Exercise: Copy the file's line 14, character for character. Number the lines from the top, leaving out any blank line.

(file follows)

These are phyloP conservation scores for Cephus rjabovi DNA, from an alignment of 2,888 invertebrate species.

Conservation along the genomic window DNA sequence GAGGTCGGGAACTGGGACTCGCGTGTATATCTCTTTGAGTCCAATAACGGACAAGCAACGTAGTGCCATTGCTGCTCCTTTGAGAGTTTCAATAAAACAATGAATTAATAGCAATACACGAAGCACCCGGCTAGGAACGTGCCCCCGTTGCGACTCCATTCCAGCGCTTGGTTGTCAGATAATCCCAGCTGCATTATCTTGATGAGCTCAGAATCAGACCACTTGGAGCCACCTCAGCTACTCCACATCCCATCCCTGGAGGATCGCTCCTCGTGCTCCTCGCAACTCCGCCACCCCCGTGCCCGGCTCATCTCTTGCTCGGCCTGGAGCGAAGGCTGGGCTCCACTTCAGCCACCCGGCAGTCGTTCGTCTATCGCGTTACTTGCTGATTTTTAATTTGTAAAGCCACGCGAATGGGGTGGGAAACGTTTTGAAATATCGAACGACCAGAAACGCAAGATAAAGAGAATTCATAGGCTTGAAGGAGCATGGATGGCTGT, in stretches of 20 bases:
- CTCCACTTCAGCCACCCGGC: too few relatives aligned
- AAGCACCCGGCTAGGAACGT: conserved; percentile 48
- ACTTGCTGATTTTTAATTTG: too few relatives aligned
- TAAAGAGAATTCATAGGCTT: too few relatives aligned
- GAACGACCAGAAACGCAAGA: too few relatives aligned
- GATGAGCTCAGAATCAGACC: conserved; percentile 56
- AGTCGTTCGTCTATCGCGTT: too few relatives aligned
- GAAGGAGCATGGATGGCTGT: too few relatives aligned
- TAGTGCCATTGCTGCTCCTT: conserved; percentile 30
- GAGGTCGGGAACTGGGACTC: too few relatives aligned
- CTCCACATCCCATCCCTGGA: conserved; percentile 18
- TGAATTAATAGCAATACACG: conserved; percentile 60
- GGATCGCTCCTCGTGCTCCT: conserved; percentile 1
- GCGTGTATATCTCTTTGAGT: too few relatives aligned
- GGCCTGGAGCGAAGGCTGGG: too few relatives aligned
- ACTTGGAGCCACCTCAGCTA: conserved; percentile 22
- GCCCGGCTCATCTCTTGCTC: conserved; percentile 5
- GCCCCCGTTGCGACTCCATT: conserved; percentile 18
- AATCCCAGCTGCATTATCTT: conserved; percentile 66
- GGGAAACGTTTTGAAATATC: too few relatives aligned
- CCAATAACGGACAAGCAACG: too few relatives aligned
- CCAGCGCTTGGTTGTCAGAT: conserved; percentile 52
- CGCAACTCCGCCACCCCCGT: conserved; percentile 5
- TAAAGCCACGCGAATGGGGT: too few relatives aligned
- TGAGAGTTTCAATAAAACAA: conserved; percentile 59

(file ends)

- TGAATTAATAGCAATACACG: conserved; percentile 60